Measuring zoo animal welfare: theory and practice
Article first published online: 8 OCT 2009
© 2009 Wiley-Liss, Inc.
Special Issue: Special Issue on Zoo Animal Welfare
Volume 28, Issue 6, pages 531–544, November/December 2009
How to Cite
Hill, S. P. and Broom, D. M. (2009), Measuring zoo animal welfare: theory and practice. Zoo Biol., 28: 531–544. doi: 10.1002/zoo.20276
- Issue published online: 10 DEC 2009
- Article first published online: 8 OCT 2009
- Manuscript Accepted: 21 JAN 2009
- Manuscript Received: 13 NOV 2008
- Chicago Zoological Society (CZS)
- captive settings;
- physical health;
- psychological health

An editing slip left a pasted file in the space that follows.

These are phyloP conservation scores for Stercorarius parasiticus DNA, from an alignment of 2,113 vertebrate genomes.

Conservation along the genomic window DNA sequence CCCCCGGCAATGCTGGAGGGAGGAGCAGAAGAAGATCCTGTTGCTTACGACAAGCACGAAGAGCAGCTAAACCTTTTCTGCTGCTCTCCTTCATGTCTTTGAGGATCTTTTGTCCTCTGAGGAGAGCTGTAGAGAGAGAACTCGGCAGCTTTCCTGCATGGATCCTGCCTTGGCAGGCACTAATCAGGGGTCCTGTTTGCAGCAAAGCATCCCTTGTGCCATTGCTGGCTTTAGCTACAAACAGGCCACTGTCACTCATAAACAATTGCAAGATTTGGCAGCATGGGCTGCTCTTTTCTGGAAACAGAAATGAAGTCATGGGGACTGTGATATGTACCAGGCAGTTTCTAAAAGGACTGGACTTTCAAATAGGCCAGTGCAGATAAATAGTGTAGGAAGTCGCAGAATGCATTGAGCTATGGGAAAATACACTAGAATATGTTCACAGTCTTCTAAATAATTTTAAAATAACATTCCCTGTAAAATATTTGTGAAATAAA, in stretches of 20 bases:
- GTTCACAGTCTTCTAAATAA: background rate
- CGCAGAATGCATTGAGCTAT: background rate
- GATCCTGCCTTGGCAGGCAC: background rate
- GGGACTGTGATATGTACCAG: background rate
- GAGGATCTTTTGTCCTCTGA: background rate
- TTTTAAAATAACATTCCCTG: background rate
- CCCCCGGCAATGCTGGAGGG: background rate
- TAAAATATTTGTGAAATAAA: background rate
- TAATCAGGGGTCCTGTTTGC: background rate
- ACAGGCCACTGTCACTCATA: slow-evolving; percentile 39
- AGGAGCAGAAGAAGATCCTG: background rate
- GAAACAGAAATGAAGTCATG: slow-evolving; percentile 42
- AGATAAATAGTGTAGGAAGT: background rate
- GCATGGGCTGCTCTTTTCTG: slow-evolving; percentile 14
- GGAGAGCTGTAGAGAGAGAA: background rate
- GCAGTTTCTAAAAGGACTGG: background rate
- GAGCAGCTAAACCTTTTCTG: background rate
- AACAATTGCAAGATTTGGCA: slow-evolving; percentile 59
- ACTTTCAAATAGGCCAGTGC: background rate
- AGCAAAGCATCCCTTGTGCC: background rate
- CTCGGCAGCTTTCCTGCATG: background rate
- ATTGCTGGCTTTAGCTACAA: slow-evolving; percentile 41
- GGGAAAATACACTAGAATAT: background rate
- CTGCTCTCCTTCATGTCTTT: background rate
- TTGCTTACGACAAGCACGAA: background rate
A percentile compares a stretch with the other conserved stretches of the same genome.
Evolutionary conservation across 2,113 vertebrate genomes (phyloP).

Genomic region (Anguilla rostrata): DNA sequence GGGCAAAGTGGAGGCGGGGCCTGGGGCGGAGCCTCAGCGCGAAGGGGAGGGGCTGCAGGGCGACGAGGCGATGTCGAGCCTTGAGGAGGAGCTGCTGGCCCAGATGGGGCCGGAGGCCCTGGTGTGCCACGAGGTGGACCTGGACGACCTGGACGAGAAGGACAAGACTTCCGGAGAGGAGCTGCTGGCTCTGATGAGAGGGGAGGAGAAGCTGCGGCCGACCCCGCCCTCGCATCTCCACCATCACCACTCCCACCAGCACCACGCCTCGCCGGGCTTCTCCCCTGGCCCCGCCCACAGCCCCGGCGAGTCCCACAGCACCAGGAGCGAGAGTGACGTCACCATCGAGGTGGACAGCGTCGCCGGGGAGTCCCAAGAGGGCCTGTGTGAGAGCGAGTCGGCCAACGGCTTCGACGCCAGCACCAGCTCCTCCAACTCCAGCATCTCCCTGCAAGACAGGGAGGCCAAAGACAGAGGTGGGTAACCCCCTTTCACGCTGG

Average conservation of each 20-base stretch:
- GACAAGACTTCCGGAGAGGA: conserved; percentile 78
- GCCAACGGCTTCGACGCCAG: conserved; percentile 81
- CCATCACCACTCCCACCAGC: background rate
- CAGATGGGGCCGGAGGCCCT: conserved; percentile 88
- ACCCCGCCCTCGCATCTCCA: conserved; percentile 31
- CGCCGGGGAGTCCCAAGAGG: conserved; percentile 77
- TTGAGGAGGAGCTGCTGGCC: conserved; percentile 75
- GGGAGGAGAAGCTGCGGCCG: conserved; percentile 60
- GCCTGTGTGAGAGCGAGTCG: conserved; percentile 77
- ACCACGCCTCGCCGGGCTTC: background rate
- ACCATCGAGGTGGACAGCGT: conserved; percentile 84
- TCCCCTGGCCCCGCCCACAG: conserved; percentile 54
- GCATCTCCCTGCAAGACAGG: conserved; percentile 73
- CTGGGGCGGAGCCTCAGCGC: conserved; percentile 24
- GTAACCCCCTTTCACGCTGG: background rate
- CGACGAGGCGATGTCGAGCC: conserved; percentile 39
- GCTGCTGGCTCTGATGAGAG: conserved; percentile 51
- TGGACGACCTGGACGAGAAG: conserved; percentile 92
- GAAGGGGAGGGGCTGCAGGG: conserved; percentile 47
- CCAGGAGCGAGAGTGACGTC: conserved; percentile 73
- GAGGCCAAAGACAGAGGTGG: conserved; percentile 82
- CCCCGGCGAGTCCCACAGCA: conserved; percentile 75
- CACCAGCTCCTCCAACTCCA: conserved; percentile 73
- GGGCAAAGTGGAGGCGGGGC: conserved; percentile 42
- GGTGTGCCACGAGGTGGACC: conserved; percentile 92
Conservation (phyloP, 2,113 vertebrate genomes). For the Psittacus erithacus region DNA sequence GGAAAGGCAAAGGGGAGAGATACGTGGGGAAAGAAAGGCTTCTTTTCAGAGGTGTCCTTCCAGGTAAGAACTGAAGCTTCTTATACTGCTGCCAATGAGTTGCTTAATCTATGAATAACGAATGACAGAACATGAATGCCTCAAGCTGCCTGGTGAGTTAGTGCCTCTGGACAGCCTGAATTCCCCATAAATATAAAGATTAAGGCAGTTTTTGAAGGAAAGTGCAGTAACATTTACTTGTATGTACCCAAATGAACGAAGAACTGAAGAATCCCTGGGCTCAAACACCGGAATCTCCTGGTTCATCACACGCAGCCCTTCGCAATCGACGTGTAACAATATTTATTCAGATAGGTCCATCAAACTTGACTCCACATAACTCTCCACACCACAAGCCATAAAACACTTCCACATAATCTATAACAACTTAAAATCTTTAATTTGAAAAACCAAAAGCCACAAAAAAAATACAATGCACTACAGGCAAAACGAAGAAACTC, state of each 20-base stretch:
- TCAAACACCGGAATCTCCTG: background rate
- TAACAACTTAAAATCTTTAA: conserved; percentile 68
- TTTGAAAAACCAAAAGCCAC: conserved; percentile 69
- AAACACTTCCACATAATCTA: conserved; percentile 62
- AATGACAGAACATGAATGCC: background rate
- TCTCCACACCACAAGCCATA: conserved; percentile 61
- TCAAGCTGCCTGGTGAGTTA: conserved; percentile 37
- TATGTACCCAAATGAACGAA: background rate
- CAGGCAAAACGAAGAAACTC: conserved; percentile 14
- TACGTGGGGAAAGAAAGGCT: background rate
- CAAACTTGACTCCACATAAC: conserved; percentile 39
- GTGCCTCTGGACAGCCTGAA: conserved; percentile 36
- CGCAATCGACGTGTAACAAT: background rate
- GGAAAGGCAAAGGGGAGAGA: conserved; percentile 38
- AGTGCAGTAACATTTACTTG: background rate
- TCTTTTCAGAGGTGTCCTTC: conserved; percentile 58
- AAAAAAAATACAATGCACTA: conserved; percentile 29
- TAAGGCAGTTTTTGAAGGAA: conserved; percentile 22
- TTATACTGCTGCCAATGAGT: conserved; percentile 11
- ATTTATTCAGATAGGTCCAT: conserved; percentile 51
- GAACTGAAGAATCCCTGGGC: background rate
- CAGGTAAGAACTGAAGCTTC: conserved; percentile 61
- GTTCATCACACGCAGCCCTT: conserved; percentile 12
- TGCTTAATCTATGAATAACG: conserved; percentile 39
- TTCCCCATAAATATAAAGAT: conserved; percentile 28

The assessment of animal welfare relates to investigations of how animals try to cope with their environment, and how easy or how difficult it is for them to do so. The use of rigorous scientific methods to assess this has grown over the past few decades, and so our understanding of the needs of animals has improved during this time. Much of the work in the field of animal welfare has been conducted on farm animals, but it is important to consider how the methods and approaches used in assessing farm animal welfare have been, and can be, adapted and applied to the measurement of welfare in animals in other domains, such as in zoos. This is beneficial to our understanding of both the theoretical knowledge, and the practicability of methods. In this article, some of the commonly-used methods for measuring animal welfare will be discussed, as well as some practical considerations in assessing the welfare of zoo animals. Zoo Biol 28:531–544, 2009. © 2009 Wiley-Liss, Inc.